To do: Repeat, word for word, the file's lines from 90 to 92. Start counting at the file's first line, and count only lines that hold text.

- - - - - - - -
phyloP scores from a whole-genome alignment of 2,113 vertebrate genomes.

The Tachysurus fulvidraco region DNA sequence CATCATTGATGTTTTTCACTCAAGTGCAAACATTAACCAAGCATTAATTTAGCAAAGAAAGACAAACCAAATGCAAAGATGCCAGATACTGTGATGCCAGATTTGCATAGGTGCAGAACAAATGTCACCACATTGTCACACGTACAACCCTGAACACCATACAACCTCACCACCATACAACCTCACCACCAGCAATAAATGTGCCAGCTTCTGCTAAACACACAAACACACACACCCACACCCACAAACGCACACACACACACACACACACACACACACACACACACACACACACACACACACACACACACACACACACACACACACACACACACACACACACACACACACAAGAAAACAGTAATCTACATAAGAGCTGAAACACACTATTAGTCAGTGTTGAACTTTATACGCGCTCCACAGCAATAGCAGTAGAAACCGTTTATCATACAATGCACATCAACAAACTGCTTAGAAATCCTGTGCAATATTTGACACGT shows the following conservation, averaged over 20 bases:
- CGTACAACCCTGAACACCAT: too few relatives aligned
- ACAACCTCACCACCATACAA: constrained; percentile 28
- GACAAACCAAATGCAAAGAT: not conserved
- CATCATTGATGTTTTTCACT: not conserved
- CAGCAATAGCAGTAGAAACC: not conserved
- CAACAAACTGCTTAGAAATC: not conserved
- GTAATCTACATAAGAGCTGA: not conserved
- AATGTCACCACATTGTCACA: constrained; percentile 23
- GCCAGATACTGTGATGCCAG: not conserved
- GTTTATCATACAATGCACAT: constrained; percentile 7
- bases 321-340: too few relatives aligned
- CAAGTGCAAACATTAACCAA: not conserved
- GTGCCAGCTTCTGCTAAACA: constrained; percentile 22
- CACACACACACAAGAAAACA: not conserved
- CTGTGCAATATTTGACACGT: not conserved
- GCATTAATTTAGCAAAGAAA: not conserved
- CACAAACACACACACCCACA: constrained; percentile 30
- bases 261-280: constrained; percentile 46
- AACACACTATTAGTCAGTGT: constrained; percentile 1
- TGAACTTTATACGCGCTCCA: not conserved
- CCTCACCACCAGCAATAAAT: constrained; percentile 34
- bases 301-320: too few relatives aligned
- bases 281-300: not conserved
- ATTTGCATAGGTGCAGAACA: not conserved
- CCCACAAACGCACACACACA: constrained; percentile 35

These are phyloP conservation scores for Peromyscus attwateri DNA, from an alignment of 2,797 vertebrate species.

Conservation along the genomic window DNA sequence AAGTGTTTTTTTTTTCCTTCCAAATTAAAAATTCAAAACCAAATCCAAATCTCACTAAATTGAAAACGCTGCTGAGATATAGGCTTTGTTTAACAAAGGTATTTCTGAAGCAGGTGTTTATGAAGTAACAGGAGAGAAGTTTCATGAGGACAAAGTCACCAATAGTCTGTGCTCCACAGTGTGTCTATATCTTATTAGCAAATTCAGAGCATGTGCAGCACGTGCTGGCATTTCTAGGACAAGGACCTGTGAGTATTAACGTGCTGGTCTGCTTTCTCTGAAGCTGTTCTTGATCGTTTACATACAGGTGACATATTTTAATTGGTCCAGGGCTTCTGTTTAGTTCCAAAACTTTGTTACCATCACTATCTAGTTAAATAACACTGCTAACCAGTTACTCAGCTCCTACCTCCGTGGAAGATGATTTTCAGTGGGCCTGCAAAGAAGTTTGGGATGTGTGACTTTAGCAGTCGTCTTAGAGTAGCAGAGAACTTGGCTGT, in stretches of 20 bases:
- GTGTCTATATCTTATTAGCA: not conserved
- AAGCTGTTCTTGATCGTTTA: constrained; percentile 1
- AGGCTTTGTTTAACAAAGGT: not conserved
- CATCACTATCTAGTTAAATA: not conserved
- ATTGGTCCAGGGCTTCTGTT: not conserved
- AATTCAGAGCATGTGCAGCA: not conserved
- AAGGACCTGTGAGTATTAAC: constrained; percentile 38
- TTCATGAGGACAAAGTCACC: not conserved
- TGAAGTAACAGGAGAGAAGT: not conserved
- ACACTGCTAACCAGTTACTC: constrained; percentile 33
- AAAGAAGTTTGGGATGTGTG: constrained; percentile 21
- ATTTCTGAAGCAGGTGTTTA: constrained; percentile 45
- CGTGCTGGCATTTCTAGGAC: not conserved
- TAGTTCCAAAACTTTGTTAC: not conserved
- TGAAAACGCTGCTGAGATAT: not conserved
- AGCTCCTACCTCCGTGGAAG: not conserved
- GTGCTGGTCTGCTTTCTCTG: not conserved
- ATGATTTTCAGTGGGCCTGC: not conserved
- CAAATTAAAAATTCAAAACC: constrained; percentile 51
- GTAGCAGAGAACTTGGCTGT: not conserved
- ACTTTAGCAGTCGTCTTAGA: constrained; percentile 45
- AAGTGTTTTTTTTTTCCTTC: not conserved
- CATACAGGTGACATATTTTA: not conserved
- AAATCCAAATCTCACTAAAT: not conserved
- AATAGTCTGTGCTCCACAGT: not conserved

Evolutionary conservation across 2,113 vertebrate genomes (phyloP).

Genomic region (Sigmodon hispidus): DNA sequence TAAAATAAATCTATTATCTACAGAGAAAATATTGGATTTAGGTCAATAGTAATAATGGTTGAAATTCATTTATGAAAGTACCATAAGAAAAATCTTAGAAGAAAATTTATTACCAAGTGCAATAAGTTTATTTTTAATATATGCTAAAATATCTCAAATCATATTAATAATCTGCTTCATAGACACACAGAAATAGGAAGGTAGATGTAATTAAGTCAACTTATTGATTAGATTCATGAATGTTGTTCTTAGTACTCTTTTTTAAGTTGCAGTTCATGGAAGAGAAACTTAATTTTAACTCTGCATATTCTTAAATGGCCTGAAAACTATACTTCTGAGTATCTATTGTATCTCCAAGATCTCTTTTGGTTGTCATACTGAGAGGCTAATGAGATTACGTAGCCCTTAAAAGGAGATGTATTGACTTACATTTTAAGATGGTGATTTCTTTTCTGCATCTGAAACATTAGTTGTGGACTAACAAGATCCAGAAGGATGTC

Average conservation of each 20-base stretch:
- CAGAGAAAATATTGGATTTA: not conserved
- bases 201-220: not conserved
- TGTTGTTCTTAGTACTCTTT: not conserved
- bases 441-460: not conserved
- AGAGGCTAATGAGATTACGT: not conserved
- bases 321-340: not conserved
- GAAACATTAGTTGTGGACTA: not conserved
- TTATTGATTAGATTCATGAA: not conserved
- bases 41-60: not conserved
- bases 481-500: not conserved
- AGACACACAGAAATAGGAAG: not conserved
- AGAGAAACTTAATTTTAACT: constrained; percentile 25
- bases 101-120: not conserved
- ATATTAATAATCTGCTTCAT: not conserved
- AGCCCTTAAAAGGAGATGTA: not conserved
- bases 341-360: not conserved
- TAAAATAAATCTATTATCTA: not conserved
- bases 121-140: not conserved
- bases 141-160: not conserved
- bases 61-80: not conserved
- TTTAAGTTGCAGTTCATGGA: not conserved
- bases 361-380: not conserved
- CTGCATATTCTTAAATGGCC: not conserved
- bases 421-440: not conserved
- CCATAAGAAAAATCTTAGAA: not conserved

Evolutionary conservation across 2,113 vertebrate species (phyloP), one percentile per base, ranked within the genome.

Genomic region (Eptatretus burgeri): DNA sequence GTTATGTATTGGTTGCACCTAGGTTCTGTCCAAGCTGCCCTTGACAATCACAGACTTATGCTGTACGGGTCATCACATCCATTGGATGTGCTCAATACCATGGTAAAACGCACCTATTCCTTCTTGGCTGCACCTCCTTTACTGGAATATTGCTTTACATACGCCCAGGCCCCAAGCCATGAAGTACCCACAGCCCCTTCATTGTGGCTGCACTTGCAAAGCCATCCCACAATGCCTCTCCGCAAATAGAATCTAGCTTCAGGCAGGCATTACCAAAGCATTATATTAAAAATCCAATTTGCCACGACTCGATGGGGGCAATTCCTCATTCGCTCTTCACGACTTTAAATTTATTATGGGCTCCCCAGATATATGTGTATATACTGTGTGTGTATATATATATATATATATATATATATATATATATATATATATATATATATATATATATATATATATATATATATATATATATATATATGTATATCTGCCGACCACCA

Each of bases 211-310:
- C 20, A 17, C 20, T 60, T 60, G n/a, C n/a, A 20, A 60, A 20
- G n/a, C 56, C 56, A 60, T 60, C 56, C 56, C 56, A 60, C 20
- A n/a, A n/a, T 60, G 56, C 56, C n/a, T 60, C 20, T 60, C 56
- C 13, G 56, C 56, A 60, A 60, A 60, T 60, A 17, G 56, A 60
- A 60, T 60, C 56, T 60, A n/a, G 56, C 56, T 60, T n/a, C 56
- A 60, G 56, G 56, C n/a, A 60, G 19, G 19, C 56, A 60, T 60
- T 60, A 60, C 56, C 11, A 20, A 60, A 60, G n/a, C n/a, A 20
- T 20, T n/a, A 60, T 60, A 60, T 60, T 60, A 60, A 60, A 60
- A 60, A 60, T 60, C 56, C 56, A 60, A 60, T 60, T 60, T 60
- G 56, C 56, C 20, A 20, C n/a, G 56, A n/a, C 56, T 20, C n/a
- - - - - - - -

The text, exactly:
- A 60, T 60, C 56, T 60, A n/a, G 56, C 56, T 60, T n/a, C 56
- A 60, G 56, G 56, C n/a, A 60, G 19, G 19, C 56, A 60, T 60
- T 60, A 60, C 56, C 11, A 20, A 60, A 60, G n/a, C n/a, A 20